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The Utah chapter of the American Association of Retired Persons urged Utahns to support health-care reform bills introduced by House Majority Leader Richard Gephardt and Senate Majority Leader George Mitchell.

And members scoffed at the suggestion that health-care reform is another term for "socialized medicine."After years of debate, "now the time has come for Congress to choose whether or not to effect genuine health-care reform," said Grant Midgely, national legislative council member for AARP, during a news conference Thursday morning.

"The nation is presented with a historical opportunity to provide every American with affordable, high-quality care. . . . If they don't act now, the opportunity will be lost."

AARP is the nation's largest organization for people age 50 and older. The Utah chapter claims more than 150,000 members.

This is the first time in AARP's history that it has supported specific bills, according to Pat Shoemaker, Salt Lake chairwoman.

The organization believes reform must make care available to all Americans, control prescription costs (particularly important for senior citizens on a fixed income) and provide long-term care.

The Gephardt proposal provides universal coverage by Jan. 1, 1999. It creates a new Medicare Part C to cover Medicaid recipients, people who are unemployed and some employees of small business. Employers are required to contribute a majority of the insurance premiums, while low-wage small businesses receive tax credits and low-income people are subsidized.

Mitchell's bill promises 95 percent coverage by the year 2000 without increasing the federal deficit. It achieves this, according to an executive summary, through insurance market reforms, voluntary purchasing cooperatives and incentives and subsidies to small businesses and low-income people. Financing comes in part from cuts in Medicare and Medicaid and a 45-cent tax increase on cigarette packs.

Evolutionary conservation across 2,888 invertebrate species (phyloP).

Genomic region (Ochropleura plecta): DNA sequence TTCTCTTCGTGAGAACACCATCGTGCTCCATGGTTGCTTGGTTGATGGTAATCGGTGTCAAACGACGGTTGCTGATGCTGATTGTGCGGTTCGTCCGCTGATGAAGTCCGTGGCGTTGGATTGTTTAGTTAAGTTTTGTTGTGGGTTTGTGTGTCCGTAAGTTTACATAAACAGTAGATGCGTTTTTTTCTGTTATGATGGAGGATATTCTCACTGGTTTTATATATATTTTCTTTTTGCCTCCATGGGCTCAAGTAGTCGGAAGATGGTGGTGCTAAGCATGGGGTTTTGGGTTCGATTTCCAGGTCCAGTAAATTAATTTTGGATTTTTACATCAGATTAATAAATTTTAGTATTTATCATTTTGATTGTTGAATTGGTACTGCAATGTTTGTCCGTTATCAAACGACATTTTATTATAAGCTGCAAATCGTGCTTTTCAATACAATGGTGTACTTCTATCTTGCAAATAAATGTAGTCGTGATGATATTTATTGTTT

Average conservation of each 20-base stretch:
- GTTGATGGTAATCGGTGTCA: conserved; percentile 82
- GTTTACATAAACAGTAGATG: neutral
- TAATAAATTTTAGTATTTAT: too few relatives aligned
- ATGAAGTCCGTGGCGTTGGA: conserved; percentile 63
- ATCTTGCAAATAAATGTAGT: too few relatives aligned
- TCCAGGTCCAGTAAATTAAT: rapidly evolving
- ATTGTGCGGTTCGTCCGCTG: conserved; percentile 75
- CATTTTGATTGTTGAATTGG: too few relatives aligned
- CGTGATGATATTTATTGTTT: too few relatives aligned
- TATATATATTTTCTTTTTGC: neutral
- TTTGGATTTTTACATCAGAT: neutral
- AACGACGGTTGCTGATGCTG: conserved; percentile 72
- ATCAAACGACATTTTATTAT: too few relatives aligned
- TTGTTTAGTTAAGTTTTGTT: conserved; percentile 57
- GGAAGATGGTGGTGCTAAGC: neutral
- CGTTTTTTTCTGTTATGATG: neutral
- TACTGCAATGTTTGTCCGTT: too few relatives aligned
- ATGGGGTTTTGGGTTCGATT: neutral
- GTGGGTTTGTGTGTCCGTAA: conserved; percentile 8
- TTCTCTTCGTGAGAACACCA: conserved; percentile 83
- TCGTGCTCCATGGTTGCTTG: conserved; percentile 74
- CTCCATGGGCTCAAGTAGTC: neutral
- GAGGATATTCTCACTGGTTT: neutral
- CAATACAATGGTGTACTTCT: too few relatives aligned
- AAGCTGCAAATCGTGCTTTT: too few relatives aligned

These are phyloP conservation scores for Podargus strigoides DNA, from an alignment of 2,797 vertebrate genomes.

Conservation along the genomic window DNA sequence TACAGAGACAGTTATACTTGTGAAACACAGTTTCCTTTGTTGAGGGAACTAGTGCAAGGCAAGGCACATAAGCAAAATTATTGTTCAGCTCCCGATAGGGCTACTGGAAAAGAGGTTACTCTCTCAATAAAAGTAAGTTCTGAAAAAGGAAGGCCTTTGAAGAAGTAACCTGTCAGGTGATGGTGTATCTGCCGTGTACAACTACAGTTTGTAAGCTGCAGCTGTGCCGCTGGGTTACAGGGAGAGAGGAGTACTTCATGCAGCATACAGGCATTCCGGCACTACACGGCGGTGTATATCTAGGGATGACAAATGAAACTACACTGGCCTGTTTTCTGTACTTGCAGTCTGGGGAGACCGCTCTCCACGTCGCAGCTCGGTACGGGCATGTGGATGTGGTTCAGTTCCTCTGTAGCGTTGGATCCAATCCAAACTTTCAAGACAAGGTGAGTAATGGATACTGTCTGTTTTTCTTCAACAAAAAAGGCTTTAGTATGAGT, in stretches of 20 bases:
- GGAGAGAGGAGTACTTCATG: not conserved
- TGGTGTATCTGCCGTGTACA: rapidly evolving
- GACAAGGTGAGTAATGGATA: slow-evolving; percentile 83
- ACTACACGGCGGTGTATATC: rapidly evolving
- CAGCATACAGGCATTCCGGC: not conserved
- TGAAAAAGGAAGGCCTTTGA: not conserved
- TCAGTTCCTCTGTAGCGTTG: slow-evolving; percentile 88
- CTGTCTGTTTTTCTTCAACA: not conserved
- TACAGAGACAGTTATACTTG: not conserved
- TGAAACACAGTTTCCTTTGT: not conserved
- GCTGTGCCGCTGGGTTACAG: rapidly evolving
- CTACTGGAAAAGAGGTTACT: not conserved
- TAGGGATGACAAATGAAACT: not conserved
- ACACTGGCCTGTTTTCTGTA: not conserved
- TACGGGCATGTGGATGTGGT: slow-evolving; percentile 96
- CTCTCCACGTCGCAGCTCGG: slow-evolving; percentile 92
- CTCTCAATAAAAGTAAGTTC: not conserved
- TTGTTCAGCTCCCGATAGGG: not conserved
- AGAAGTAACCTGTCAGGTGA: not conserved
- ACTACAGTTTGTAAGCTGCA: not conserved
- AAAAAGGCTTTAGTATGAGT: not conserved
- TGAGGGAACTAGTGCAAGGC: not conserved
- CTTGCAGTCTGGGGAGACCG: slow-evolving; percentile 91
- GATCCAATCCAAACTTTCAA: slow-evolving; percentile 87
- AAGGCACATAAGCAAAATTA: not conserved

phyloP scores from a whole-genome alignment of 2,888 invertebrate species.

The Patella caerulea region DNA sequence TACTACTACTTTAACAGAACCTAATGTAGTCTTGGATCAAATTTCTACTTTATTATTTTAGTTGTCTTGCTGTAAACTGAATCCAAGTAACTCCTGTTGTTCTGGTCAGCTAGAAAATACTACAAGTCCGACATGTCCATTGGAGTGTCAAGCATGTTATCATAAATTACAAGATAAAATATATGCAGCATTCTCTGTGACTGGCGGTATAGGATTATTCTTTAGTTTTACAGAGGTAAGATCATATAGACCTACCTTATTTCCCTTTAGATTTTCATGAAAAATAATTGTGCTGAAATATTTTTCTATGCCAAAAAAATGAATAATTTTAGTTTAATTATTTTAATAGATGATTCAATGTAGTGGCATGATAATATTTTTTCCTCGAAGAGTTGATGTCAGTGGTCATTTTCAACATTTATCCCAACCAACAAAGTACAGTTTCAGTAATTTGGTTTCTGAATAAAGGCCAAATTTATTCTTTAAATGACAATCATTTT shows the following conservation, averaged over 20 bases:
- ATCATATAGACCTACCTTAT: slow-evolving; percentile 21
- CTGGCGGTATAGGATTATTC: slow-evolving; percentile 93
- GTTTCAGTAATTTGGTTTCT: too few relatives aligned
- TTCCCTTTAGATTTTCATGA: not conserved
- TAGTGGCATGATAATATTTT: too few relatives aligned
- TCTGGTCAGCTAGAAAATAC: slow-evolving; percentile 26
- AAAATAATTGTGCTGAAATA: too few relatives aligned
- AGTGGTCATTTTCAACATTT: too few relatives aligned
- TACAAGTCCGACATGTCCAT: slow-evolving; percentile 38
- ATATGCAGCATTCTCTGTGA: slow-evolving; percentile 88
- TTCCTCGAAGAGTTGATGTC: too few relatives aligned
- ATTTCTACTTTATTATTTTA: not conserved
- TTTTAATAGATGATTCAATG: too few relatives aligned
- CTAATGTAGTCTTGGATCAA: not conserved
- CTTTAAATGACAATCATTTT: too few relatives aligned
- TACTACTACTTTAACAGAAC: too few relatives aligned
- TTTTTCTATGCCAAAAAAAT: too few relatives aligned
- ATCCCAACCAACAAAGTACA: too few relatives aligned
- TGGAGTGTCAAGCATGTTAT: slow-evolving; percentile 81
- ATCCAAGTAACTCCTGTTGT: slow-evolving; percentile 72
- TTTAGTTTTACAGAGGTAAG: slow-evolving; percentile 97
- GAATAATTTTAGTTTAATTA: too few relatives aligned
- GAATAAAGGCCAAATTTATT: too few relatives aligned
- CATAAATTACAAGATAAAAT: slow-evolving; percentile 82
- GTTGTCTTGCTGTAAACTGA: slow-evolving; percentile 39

What finally passes Congress will be a compromise, said AARP's Karl Swan. But the Gephardt and Mitchell proposals are good starting points.

Health-care reform is "not just an issue for older people," Midgely said. "It's a burden on the entire family.

"How long do you have to study a program or a problem?" said Ken Greer, AARP. "(Health care) was studied back in Truman's time. . . . Now is the time to bite the bullet. The principles are there."

Midgely said America is the only major country in the world without a health-care plan. "The other countries aren't bankrupt. We are spending more money on health care than anyone else. We're looking for restructuring that will solve the problem of financing" the reform.

"Most of the people who talk about socialism don't know what it means," Midgely said. "It means common ownership of a product."

Since the health-care industry would remain a private enterprise operation, he said, it is not socialized. Instead, the government would make the arrangements to finance health care.

"We do ride on socialized roads and have socialized electric lights," he said. "We have survived that and we will survive a government arrangement to finance our health-care system."